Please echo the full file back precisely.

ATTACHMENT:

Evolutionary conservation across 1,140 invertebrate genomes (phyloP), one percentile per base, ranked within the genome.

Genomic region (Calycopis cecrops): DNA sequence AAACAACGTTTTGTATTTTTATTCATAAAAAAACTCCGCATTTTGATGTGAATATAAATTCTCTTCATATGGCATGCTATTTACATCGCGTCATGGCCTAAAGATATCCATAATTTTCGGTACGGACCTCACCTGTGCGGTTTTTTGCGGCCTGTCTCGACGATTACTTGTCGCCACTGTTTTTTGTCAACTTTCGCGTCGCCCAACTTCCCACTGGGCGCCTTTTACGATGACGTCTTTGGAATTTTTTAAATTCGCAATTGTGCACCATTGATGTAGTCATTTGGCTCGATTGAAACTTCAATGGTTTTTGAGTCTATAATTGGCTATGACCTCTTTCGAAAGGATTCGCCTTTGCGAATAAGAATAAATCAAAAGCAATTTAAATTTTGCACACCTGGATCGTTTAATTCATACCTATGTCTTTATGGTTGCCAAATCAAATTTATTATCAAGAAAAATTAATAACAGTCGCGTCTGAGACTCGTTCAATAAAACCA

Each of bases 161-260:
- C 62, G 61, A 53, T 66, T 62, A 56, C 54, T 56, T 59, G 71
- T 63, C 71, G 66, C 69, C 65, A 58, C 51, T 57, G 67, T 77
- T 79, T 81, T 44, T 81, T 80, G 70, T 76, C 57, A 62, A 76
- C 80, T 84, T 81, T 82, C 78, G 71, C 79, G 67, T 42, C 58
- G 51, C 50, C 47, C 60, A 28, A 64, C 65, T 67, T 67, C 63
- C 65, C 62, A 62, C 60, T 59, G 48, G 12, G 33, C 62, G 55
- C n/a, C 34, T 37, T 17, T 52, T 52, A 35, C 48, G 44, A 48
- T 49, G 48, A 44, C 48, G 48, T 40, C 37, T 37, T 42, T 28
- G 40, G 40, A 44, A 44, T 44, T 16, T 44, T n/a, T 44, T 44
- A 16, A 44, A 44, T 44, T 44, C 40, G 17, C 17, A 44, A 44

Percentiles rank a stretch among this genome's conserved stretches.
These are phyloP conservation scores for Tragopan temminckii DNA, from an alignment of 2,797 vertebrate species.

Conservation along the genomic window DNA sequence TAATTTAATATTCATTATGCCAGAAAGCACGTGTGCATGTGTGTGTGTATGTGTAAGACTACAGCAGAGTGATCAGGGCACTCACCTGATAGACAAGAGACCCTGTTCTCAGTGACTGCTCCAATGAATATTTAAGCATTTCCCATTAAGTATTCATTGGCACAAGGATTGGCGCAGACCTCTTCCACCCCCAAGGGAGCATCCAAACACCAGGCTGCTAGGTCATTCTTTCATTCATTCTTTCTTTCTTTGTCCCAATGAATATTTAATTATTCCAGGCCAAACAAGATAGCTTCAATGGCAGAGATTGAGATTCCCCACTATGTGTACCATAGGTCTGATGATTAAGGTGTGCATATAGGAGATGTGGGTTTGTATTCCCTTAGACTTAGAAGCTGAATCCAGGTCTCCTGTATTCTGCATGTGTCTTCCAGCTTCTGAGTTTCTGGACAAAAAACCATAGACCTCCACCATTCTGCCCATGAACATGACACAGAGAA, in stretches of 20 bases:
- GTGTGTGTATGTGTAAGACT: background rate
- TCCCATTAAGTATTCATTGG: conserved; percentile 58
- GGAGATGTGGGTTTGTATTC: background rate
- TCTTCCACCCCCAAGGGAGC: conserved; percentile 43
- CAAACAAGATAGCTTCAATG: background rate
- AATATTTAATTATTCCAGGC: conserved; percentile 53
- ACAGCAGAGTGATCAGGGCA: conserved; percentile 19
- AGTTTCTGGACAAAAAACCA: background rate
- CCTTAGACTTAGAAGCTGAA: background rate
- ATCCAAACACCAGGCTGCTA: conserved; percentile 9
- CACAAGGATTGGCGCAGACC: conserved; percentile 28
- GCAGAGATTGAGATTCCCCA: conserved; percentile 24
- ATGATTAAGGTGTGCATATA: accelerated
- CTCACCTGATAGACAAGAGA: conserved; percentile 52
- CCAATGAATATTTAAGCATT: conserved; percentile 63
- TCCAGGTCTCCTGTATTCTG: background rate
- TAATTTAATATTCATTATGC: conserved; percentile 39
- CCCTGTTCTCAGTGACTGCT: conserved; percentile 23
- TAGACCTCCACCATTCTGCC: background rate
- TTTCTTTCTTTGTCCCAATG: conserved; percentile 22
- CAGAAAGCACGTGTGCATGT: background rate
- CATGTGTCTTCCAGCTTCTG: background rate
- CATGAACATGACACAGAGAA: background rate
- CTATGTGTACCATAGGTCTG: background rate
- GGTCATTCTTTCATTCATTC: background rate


Evolutionary conservation across 1,140 invertebrate genomes (phyloP), one percentile per base, ranked within the genome.

Genomic region (Calycopis cecrops): DNA sequence AAACAACGTTTTGTATTTTTATTCATAAAAAAACTCCGCATTTTGATGTGAATATAAATTCTCTTCATATGGCATGCTATTTACATCGCGTCATGGCCTAAAGATATCCATAATTTTCGGTACGGACCTCACCTGTGCGGTTTTTTGCGGCCTGTCTCGACGATTACTTGTCGCCACTGTTTTTTGTCAACTTTCGCGTCGCCCAACTTCCCACTGGGCGCCTTTTACGATGACGTCTTTGGAATTTTTTAAATTCGCAATTGTGCACCATTGATGTAGTCATTTGGCTCGATTGAAACTTCAATGGTTTTTGAGTCTATAATTGGCTATGACCTCTTTCGAAAGGATTCGCCTTTGCGAATAAGAATAAATCAAAAGCAATTTAAATTTTGCACACCTGGATCGTTTAATTCATACCTATGTCTTTATGGTTGCCAAATCAAATTTATTATCAAGAAAAATTAATAACAGTCGCGTCTGAGACTCGTTCAATAAAACCA

Each of bases 161-260:
- C 62, G 61, A 53, T 66, T 62, A 56, C 54, T 56, T 59, G 71
- T 63, C 71, G 66, C 69, C 65, A 58, C 51, T 57, G 67, T 77
- T 79, T 81, T 44, T 81, T 80, G 70, T 76, C 57, A 62, A 76
- C 80, T 84, T 81, T 82, C 78, G 71, C 79, G 67, T 42, C 58
- G 51, C 50, C 47, C 60, A 28, A 64, C 65, T 67, T 67, C 63
- C 65, C 62, A 62, C 60, T 59, G 48, G 12, G 33, C 62, G 55
- C n/a, C 34, T 37, T 17, T 52, T 52, A 35, C 48, G 44, A 48
- T 49, G 48, A 44, C 48, G 48, T 40, C 37, T 37, T 42, T 28
- G 40, G 40, A 44, A 44, T 44, T 16, T 44, T n/a, T 44, T 44
- A 16, A 44, A 44, T 44, T 44, C 40, G 17, C 17, A 44, A 44

Percentiles rank a stretch among this genome's conserved stretches.
These are phyloP conservation scores for Tragopan temminckii DNA, from an alignment of 2,797 vertebrate species.

Conservation along the genomic window DNA sequence TAATTTAATATTCATTATGCCAGAAAGCACGTGTGCATGTGTGTGTGTATGTGTAAGACTACAGCAGAGTGATCAGGGCACTCACCTGATAGACAAGAGACCCTGTTCTCAGTGACTGCTCCAATGAATATTTAAGCATTTCCCATTAAGTATTCATTGGCACAAGGATTGGCGCAGACCTCTTCCACCCCCAAGGGAGCATCCAAACACCAGGCTGCTAGGTCATTCTTTCATTCATTCTTTCTTTCTTTGTCCCAATGAATATTTAATTATTCCAGGCCAAACAAGATAGCTTCAATGGCAGAGATTGAGATTCCCCACTATGTGTACCATAGGTCTGATGATTAAGGTGTGCATATAGGAGATGTGGGTTTGTATTCCCTTAGACTTAGAAGCTGAATCCAGGTCTCCTGTATTCTGCATGTGTCTTCCAGCTTCTGAGTTTCTGGACAAAAAACCATAGACCTCCACCATTCTGCCCATGAACATGACACAGAGAA, in stretches of 20 bases:
- GTGTGTGTATGTGTAAGACT: background rate
- TCCCATTAAGTATTCATTGG: conserved; percentile 58
- GGAGATGTGGGTTTGTATTC: background rate
- TCTTCCACCCCCAAGGGAGC: conserved; percentile 43
- CAAACAAGATAGCTTCAATG: background rate
- AATATTTAATTATTCCAGGC: conserved; percentile 53
- ACAGCAGAGTGATCAGGGCA: conserved; percentile 19
- AGTTTCTGGACAAAAAACCA: background rate
- CCTTAGACTTAGAAGCTGAA: background rate
- ATCCAAACACCAGGCTGCTA: conserved; percentile 9
- CACAAGGATTGGCGCAGACC: conserved; percentile 28
- GCAGAGATTGAGATTCCCCA: conserved; percentile 24
- ATGATTAAGGTGTGCATATA: accelerated
- CTCACCTGATAGACAAGAGA: conserved; percentile 52
- CCAATGAATATTTAAGCATT: conserved; percentile 63
- TCCAGGTCTCCTGTATTCTG: background rate
- TAATTTAATATTCATTATGC: conserved; percentile 39
- CCCTGTTCTCAGTGACTGCT: conserved; percentile 23
- TAGACCTCCACCATTCTGCC: background rate
- TTTCTTTCTTTGTCCCAATG: conserved; percentile 22
- CAGAAAGCACGTGTGCATGT: background rate
- CATGTGTCTTCCAGCTTCTG: background rate
- CATGAACATGACACAGAGAA: background rate
- CTATGTGTACCATAGGTCTG: background rate
- GGTCATTCTTTCATTCATTC: background rate